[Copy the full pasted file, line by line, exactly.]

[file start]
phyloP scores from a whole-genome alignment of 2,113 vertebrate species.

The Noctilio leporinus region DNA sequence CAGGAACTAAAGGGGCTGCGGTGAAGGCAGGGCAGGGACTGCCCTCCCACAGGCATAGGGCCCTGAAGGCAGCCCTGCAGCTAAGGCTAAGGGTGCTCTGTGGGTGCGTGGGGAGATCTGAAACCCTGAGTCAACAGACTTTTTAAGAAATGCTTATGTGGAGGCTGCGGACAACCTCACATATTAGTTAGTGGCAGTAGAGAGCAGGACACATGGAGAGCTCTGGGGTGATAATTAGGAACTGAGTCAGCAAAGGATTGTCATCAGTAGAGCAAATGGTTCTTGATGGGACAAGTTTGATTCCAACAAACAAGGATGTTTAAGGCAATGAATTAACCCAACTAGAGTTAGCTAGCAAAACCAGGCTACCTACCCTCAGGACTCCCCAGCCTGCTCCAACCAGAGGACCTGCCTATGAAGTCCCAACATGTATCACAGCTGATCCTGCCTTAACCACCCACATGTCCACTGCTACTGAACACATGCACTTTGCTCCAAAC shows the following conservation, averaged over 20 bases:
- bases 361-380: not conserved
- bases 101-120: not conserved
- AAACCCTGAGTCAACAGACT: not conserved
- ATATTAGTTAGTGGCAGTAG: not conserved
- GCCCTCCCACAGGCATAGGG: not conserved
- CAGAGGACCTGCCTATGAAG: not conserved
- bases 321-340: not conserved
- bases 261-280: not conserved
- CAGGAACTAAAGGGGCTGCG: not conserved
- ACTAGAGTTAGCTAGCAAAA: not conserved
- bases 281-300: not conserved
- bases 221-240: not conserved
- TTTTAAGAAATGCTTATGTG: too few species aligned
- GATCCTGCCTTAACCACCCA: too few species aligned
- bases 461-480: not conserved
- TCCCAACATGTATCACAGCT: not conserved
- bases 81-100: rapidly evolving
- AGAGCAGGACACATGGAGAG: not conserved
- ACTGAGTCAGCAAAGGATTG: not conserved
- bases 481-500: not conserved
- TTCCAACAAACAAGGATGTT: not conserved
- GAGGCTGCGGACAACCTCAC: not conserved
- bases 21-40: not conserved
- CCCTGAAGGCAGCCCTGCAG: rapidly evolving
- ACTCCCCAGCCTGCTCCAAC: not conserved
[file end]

phyloP scores from a whole-genome alignment of 2,113 vertebrate species.

The Noctilio leporinus region DNA sequence CAGGAACTAAAGGGGCTGCGGTGAAGGCAGGGCAGGGACTGCCCTCCCACAGGCATAGGGCCCTGAAGGCAGCCCTGCAGCTAAGGCTAAGGGTGCTCTGTGGGTGCGTGGGGAGATCTGAAACCCTGAGTCAACAGACTTTTTAAGAAATGCTTATGTGGAGGCTGCGGACAACCTCACATATTAGTTAGTGGCAGTAGAGAGCAGGACACATGGAGAGCTCTGGGGTGATAATTAGGAACTGAGTCAGCAAAGGATTGTCATCAGTAGAGCAAATGGTTCTTGATGGGACAAGTTTGATTCCAACAAACAAGGATGTTTAAGGCAATGAATTAACCCAACTAGAGTTAGCTAGCAAAACCAGGCTACCTACCCTCAGGACTCCCCAGCCTGCTCCAACCAGAGGACCTGCCTATGAAGTCCCAACATGTATCACAGCTGATCCTGCCTTAACCACCCACATGTCCACTGCTACTGAACACATGCACTTTGCTCCAAAC shows the following conservation, averaged over 20 bases:
- bases 361-380: not conserved
- bases 101-120: not conserved
- AAACCCTGAGTCAACAGACT: not conserved
- ATATTAGTTAGTGGCAGTAG: not conserved
- GCCCTCCCACAGGCATAGGG: not conserved
- CAGAGGACCTGCCTATGAAG: not conserved
- bases 321-340: not conserved
- bases 261-280: not conserved
- CAGGAACTAAAGGGGCTGCG: not conserved
- ACTAGAGTTAGCTAGCAAAA: not conserved
- bases 281-300: not conserved
- bases 221-240: not conserved
- TTTTAAGAAATGCTTATGTG: too few species aligned
- GATCCTGCCTTAACCACCCA: too few species aligned
- bases 461-480: not conserved
- TCCCAACATGTATCACAGCT: not conserved
- bases 81-100: rapidly evolving
- AGAGCAGGACACATGGAGAG: not conserved
- ACTGAGTCAGCAAAGGATTG: not conserved
- bases 481-500: not conserved
- TTCCAACAAACAAGGATGTT: not conserved
- GAGGCTGCGGACAACCTCAC: not conserved
- bases 21-40: not conserved
- CCCTGAAGGCAGCCCTGCAG: rapidly evolving
- ACTCCCCAGCCTGCTCCAAC: not conserved